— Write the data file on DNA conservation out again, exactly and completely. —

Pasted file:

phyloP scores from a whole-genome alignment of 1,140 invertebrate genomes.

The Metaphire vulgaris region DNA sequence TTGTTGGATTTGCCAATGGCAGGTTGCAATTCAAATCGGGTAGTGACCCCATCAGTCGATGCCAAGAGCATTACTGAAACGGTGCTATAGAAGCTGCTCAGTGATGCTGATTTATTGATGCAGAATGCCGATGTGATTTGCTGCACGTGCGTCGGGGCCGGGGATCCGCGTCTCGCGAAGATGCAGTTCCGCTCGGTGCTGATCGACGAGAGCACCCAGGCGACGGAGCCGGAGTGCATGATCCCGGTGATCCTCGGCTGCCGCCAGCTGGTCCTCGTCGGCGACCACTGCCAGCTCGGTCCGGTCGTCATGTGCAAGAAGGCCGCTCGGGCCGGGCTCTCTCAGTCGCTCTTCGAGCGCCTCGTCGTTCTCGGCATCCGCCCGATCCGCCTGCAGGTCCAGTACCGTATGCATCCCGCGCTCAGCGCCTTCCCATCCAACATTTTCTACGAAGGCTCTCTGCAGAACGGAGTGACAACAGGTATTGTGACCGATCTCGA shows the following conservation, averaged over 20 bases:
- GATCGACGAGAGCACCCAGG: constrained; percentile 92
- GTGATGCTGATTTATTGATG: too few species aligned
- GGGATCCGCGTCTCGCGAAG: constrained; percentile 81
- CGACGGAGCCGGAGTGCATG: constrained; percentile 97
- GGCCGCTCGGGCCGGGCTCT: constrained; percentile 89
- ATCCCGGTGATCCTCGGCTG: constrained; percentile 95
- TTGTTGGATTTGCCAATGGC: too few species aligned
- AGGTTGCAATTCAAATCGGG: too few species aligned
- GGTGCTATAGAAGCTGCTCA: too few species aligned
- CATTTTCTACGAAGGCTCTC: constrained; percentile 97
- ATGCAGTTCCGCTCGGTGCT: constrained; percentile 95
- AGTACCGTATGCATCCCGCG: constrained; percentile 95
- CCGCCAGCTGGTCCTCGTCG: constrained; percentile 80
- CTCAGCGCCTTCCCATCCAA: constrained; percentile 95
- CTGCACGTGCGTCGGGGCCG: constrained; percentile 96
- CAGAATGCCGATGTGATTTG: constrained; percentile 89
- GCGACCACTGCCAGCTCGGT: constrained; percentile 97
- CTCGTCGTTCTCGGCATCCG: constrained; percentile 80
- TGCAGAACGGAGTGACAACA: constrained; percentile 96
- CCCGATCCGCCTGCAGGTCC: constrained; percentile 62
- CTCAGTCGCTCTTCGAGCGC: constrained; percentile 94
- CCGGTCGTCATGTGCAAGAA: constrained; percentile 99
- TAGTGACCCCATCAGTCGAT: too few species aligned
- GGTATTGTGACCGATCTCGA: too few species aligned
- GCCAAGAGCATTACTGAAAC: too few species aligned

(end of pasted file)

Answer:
phyloP scores from a whole-genome alignment of 1,140 invertebrate genomes.

The Metaphire vulgaris region DNA sequence TTGTTGGATTTGCCAATGGCAGGTTGCAATTCAAATCGGGTAGTGACCCCATCAGTCGATGCCAAGAGCATTACTGAAACGGTGCTATAGAAGCTGCTCAGTGATGCTGATTTATTGATGCAGAATGCCGATGTGATTTGCTGCACGTGCGTCGGGGCCGGGGATCCGCGTCTCGCGAAGATGCAGTTCCGCTCGGTGCTGATCGACGAGAGCACCCAGGCGACGGAGCCGGAGTGCATGATCCCGGTGATCCTCGGCTGCCGCCAGCTGGTCCTCGTCGGCGACCACTGCCAGCTCGGTCCGGTCGTCATGTGCAAGAAGGCCGCTCGGGCCGGGCTCTCTCAGTCGCTCTTCGAGCGCCTCGTCGTTCTCGGCATCCGCCCGATCCGCCTGCAGGTCCAGTACCGTATGCATCCCGCGCTCAGCGCCTTCCCATCCAACATTTTCTACGAAGGCTCTCTGCAGAACGGAGTGACAACAGGTATTGTGACCGATCTCGA shows the following conservation, averaged over 20 bases:
- GATCGACGAGAGCACCCAGG: constrained; percentile 92
- GTGATGCTGATTTATTGATG: too few species aligned
- GGGATCCGCGTCTCGCGAAG: constrained; percentile 81
- CGACGGAGCCGGAGTGCATG: constrained; percentile 97
- GGCCGCTCGGGCCGGGCTCT: constrained; percentile 89
- ATCCCGGTGATCCTCGGCTG: constrained; percentile 95
- TTGTTGGATTTGCCAATGGC: too few species aligned
- AGGTTGCAATTCAAATCGGG: too few species aligned
- GGTGCTATAGAAGCTGCTCA: too few species aligned
- CATTTTCTACGAAGGCTCTC: constrained; percentile 97
- ATGCAGTTCCGCTCGGTGCT: constrained; percentile 95
- AGTACCGTATGCATCCCGCG: constrained; percentile 95
- CCGCCAGCTGGTCCTCGTCG: constrained; percentile 80
- CTCAGCGCCTTCCCATCCAA: constrained; percentile 95
- CTGCACGTGCGTCGGGGCCG: constrained; percentile 96
- CAGAATGCCGATGTGATTTG: constrained; percentile 89
- GCGACCACTGCCAGCTCGGT: constrained; percentile 97
- CTCGTCGTTCTCGGCATCCG: constrained; percentile 80
- TGCAGAACGGAGTGACAACA: constrained; percentile 96
- CCCGATCCGCCTGCAGGTCC: constrained; percentile 62
- CTCAGTCGCTCTTCGAGCGC: constrained; percentile 94
- CCGGTCGTCATGTGCAAGAA: constrained; percentile 99
- TAGTGACCCCATCAGTCGAT: too few species aligned
- GGTATTGTGACCGATCTCGA: too few species aligned
- GCCAAGAGCATTACTGAAAC: too few species aligned